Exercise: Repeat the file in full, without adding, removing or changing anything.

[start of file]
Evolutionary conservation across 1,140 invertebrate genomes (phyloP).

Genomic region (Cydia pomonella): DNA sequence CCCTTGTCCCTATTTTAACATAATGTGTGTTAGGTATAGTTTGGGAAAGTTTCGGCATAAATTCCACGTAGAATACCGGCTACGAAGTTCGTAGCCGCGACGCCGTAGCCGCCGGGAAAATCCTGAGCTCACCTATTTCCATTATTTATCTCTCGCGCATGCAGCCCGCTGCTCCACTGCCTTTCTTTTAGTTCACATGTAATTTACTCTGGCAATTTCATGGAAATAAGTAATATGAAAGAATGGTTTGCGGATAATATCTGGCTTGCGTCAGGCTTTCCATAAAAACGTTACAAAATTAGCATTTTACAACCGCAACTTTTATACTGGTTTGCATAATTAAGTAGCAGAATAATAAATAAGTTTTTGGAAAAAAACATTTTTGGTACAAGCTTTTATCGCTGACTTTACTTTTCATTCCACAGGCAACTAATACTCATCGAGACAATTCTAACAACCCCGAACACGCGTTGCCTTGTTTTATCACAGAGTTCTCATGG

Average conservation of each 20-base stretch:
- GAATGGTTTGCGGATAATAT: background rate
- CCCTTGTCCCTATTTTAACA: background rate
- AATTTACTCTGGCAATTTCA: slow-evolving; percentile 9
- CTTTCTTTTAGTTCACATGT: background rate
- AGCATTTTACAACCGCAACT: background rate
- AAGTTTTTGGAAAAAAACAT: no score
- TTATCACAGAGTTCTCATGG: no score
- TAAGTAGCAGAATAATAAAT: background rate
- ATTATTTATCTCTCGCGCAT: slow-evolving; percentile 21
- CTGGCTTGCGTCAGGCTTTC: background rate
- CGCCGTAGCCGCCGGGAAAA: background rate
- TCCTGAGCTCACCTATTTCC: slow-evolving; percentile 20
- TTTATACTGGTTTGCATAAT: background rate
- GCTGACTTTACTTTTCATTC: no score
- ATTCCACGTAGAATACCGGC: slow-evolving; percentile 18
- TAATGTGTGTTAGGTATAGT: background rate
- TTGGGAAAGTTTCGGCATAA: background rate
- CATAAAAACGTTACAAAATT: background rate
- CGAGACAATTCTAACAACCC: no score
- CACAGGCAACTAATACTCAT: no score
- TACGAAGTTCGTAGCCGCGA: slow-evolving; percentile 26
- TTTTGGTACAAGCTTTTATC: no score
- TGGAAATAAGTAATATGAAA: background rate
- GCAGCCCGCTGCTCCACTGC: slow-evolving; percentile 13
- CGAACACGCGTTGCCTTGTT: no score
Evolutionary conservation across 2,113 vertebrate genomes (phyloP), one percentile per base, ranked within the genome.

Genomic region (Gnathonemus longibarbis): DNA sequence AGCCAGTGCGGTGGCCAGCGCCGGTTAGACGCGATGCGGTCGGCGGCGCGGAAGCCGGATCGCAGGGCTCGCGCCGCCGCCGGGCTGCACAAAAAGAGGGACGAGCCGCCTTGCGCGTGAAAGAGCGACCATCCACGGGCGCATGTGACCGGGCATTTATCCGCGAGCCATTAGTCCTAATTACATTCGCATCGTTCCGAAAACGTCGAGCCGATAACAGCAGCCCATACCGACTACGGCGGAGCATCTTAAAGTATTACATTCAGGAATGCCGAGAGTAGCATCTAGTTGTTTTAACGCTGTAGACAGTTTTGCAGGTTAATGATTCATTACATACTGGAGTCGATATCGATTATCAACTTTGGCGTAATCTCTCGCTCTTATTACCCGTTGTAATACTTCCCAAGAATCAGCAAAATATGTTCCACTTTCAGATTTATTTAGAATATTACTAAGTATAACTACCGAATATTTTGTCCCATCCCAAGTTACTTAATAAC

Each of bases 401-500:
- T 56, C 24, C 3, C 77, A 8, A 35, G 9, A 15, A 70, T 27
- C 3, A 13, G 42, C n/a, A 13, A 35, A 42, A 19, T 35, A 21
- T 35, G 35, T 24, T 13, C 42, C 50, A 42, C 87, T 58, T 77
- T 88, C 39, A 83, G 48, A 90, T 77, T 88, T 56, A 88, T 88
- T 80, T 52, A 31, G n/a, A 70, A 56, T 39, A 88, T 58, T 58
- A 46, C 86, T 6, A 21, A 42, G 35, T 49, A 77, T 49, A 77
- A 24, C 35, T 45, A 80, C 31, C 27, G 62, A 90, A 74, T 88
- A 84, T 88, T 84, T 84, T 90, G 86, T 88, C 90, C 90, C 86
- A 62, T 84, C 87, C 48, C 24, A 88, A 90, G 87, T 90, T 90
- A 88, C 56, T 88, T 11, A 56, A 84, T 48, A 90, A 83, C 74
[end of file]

Evolutionary conservation across 1,140 invertebrate genomes (phyloP).

Genomic region (Cydia pomonella): DNA sequence CCCTTGTCCCTATTTTAACATAATGTGTGTTAGGTATAGTTTGGGAAAGTTTCGGCATAAATTCCACGTAGAATACCGGCTACGAAGTTCGTAGCCGCGACGCCGTAGCCGCCGGGAAAATCCTGAGCTCACCTATTTCCATTATTTATCTCTCGCGCATGCAGCCCGCTGCTCCACTGCCTTTCTTTTAGTTCACATGTAATTTACTCTGGCAATTTCATGGAAATAAGTAATATGAAAGAATGGTTTGCGGATAATATCTGGCTTGCGTCAGGCTTTCCATAAAAACGTTACAAAATTAGCATTTTACAACCGCAACTTTTATACTGGTTTGCATAATTAAGTAGCAGAATAATAAATAAGTTTTTGGAAAAAAACATTTTTGGTACAAGCTTTTATCGCTGACTTTACTTTTCATTCCACAGGCAACTAATACTCATCGAGACAATTCTAACAACCCCGAACACGCGTTGCCTTGTTTTATCACAGAGTTCTCATGG

Average conservation of each 20-base stretch:
- GAATGGTTTGCGGATAATAT: background rate
- CCCTTGTCCCTATTTTAACA: background rate
- AATTTACTCTGGCAATTTCA: slow-evolving; percentile 9
- CTTTCTTTTAGTTCACATGT: background rate
- AGCATTTTACAACCGCAACT: background rate
- AAGTTTTTGGAAAAAAACAT: no score
- TTATCACAGAGTTCTCATGG: no score
- TAAGTAGCAGAATAATAAAT: background rate
- ATTATTTATCTCTCGCGCAT: slow-evolving; percentile 21
- CTGGCTTGCGTCAGGCTTTC: background rate
- CGCCGTAGCCGCCGGGAAAA: background rate
- TCCTGAGCTCACCTATTTCC: slow-evolving; percentile 20
- TTTATACTGGTTTGCATAAT: background rate
- GCTGACTTTACTTTTCATTC: no score
- ATTCCACGTAGAATACCGGC: slow-evolving; percentile 18
- TAATGTGTGTTAGGTATAGT: background rate
- TTGGGAAAGTTTCGGCATAA: background rate
- CATAAAAACGTTACAAAATT: background rate
- CGAGACAATTCTAACAACCC: no score
- CACAGGCAACTAATACTCAT: no score
- TACGAAGTTCGTAGCCGCGA: slow-evolving; percentile 26
- TTTTGGTACAAGCTTTTATC: no score
- TGGAAATAAGTAATATGAAA: background rate
- GCAGCCCGCTGCTCCACTGC: slow-evolving; percentile 13
- CGAACACGCGTTGCCTTGTT: no score
Evolutionary conservation across 2,113 vertebrate genomes (phyloP), one percentile per base, ranked within the genome.

Genomic region (Gnathonemus longibarbis): DNA sequence AGCCAGTGCGGTGGCCAGCGCCGGTTAGACGCGATGCGGTCGGCGGCGCGGAAGCCGGATCGCAGGGCTCGCGCCGCCGCCGGGCTGCACAAAAAGAGGGACGAGCCGCCTTGCGCGTGAAAGAGCGACCATCCACGGGCGCATGTGACCGGGCATTTATCCGCGAGCCATTAGTCCTAATTACATTCGCATCGTTCCGAAAACGTCGAGCCGATAACAGCAGCCCATACCGACTACGGCGGAGCATCTTAAAGTATTACATTCAGGAATGCCGAGAGTAGCATCTAGTTGTTTTAACGCTGTAGACAGTTTTGCAGGTTAATGATTCATTACATACTGGAGTCGATATCGATTATCAACTTTGGCGTAATCTCTCGCTCTTATTACCCGTTGTAATACTTCCCAAGAATCAGCAAAATATGTTCCACTTTCAGATTTATTTAGAATATTACTAAGTATAACTACCGAATATTTTGTCCCATCCCAAGTTACTTAATAAC

Each of bases 401-500:
- T 56, C 24, C 3, C 77, A 8, A 35, G 9, A 15, A 70, T 27
- C 3, A 13, G 42, C n/a, A 13, A 35, A 42, A 19, T 35, A 21
- T 35, G 35, T 24, T 13, C 42, C 50, A 42, C 87, T 58, T 77
- T 88, C 39, A 83, G 48, A 90, T 77, T 88, T 56, A 88, T 88
- T 80, T 52, A 31, G n/a, A 70, A 56, T 39, A 88, T 58, T 58
- A 46, C 86, T 6, A 21, A 42, G 35, T 49, A 77, T 49, A 77
- A 24, C 35, T 45, A 80, C 31, C 27, G 62, A 90, A 74, T 88
- A 84, T 88, T 84, T 84, T 90, G 86, T 88, C 90, C 90, C 86
- A 62, T 84, C 87, C 48, C 24, A 88, A 90, G 87, T 90, T 90
- A 88, C 56, T 88, T 11, A 56, A 84, T 48, A 90, A 83, C 74